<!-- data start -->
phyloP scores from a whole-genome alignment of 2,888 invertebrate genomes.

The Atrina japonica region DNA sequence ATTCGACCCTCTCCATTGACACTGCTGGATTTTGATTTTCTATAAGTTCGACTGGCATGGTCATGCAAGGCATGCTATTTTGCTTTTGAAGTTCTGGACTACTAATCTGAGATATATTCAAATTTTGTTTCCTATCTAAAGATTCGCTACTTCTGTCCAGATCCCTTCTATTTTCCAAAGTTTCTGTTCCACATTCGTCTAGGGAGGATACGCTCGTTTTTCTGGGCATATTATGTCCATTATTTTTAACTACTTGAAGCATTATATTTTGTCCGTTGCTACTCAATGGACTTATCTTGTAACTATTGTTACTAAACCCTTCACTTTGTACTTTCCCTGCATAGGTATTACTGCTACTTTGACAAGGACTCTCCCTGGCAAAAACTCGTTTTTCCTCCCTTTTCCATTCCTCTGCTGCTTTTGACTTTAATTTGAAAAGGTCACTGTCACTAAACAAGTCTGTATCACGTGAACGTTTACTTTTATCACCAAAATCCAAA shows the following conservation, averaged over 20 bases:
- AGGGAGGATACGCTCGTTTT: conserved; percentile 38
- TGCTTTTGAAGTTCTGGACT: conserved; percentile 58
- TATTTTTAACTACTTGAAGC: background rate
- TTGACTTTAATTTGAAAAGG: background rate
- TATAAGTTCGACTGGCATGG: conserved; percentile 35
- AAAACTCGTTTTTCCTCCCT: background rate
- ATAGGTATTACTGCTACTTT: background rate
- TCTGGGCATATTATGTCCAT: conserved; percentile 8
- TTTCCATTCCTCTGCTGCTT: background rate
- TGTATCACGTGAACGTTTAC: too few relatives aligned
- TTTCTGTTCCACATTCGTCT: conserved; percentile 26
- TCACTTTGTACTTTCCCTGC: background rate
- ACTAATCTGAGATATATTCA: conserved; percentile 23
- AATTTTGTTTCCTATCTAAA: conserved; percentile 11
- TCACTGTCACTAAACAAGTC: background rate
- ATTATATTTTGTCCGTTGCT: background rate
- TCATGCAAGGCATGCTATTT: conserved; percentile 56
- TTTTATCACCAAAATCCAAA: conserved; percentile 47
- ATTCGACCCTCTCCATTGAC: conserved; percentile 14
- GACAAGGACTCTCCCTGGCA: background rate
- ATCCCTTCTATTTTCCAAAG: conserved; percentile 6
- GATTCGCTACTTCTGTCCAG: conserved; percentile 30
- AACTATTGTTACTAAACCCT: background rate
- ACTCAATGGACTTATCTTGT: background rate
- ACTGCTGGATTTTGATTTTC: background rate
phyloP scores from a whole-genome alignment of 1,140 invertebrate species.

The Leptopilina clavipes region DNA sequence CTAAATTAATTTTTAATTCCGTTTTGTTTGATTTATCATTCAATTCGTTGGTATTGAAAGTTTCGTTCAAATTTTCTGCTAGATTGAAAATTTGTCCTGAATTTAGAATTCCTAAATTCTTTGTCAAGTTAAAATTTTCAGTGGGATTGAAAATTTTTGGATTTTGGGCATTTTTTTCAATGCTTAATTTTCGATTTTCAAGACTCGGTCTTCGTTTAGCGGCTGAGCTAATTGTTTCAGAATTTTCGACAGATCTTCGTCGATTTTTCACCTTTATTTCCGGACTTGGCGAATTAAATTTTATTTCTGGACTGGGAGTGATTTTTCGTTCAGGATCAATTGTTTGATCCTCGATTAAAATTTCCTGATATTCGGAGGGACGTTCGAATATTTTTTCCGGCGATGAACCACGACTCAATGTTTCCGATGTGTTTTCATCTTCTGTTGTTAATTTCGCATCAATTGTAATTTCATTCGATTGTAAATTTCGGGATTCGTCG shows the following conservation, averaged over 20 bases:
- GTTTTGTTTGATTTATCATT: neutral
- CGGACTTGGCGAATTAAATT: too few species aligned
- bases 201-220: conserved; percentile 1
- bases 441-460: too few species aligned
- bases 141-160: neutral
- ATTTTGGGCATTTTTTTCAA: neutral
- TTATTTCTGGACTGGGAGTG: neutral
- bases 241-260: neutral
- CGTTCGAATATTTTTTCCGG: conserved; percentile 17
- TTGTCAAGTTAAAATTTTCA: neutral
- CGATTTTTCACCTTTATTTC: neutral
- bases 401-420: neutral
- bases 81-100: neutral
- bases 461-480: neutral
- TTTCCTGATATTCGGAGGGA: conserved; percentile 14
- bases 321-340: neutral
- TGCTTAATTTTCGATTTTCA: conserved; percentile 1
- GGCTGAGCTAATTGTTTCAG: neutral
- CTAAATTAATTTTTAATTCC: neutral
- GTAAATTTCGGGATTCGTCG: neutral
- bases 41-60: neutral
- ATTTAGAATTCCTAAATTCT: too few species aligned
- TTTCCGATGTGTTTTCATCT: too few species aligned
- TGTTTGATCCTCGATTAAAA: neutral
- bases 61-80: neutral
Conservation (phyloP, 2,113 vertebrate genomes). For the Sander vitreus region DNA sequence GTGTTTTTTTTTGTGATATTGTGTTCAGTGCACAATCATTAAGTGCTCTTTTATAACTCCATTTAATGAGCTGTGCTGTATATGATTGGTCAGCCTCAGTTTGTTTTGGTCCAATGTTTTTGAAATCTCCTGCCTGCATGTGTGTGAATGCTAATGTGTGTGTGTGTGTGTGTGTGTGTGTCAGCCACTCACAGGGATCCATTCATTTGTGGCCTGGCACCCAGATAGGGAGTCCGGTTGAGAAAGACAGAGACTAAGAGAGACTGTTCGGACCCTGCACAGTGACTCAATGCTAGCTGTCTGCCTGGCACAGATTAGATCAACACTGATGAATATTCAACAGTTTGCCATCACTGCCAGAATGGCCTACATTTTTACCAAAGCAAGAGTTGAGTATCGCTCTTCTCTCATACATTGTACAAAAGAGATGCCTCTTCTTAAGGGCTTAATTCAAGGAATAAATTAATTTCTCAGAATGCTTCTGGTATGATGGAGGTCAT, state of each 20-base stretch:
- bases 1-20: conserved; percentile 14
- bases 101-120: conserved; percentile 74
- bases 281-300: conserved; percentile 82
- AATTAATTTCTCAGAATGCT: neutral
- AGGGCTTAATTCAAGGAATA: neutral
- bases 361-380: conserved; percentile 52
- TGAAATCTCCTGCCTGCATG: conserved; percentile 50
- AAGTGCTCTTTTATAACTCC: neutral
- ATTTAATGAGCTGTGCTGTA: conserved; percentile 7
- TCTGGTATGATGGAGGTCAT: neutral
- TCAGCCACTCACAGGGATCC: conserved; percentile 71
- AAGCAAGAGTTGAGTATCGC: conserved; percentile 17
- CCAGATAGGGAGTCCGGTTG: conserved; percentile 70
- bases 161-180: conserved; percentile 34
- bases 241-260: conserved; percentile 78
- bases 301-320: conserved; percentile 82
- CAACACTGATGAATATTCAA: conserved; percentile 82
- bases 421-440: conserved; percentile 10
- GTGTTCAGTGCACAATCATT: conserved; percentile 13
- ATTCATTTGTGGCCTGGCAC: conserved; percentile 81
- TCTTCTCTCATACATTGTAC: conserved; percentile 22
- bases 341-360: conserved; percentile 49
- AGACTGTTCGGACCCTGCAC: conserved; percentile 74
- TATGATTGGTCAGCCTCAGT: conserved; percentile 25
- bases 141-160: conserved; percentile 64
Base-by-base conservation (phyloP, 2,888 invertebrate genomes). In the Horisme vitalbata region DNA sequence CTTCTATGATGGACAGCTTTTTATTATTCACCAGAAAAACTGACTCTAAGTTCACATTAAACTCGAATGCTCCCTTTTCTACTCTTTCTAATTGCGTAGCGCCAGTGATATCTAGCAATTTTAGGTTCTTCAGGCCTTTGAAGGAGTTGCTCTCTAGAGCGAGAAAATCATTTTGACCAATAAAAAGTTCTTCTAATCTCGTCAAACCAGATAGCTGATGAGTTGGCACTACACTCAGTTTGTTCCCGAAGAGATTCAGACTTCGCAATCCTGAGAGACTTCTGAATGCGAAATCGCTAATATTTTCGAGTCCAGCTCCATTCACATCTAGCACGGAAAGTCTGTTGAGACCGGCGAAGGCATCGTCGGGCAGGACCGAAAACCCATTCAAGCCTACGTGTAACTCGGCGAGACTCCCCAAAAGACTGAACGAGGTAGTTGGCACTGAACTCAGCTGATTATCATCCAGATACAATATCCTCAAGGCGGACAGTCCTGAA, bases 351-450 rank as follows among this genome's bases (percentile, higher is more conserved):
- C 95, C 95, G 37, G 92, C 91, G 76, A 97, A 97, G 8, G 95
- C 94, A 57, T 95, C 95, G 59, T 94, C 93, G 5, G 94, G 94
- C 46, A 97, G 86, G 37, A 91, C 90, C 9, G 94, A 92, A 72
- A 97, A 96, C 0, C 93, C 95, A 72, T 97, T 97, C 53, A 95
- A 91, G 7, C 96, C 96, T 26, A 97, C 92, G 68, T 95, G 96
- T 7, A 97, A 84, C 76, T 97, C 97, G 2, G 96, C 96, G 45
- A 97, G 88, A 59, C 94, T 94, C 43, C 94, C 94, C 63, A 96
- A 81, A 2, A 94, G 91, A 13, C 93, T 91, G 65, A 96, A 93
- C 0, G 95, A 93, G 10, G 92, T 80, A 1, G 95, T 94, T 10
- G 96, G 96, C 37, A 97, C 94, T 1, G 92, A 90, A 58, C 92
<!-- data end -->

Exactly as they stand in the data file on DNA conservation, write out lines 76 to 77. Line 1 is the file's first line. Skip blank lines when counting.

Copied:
- TCTTCTCTCATACATTGTAC: conserved; percentile 22
- bases 341-360: conserved; percentile 49